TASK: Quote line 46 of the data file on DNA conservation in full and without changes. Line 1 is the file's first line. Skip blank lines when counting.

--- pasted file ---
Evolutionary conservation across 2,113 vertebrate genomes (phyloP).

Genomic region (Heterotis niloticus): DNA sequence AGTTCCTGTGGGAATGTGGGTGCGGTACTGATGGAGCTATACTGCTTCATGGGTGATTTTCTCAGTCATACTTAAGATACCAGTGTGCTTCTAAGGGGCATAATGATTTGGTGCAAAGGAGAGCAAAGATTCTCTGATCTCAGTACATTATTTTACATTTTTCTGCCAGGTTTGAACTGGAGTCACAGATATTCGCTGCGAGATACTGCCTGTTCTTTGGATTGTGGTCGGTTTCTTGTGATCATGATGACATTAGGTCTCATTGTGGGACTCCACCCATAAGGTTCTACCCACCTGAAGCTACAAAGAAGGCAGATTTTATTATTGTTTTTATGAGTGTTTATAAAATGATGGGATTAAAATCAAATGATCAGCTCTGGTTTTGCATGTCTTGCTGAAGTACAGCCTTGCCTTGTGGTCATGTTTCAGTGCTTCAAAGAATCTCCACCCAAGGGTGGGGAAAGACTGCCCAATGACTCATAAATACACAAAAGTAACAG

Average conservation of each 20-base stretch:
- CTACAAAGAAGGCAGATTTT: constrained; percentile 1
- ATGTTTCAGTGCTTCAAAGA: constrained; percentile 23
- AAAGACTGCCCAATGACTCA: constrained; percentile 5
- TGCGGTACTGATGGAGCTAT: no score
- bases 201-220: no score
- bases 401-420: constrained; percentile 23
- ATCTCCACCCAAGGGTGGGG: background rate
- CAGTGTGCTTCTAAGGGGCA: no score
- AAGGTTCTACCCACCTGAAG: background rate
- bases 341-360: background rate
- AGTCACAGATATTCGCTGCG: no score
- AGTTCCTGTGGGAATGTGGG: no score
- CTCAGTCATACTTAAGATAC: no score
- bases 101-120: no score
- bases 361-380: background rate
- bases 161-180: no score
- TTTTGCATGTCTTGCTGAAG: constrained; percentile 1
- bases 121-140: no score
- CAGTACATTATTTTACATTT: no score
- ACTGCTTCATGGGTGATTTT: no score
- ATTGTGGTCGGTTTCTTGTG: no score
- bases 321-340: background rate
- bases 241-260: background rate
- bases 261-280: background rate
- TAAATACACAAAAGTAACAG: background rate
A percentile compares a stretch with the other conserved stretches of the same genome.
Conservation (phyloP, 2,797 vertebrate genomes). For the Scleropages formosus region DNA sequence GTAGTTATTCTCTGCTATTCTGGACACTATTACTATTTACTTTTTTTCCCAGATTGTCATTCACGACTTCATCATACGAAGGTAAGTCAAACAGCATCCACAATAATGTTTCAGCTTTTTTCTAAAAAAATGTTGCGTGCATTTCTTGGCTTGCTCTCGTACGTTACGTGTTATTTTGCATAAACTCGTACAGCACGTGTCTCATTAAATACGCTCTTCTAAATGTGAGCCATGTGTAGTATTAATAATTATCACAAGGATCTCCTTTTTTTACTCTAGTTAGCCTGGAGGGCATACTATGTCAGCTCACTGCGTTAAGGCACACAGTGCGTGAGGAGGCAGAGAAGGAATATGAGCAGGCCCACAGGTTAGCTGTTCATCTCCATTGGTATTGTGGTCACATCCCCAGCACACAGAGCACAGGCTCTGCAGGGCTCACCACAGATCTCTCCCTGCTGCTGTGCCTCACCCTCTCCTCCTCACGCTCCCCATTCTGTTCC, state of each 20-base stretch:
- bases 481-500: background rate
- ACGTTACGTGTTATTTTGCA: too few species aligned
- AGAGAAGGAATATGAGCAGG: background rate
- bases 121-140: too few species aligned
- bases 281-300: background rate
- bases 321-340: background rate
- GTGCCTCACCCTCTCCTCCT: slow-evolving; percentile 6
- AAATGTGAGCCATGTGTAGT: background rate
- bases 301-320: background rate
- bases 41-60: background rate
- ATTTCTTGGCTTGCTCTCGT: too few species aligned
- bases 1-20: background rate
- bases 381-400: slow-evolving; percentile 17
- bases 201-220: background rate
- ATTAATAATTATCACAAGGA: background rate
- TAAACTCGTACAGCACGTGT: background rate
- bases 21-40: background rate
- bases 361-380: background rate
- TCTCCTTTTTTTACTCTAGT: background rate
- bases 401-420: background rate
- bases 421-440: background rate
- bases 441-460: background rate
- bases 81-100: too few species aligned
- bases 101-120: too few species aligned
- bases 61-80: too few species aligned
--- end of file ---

- TAAACTCGTACAGCACGTGT: background rate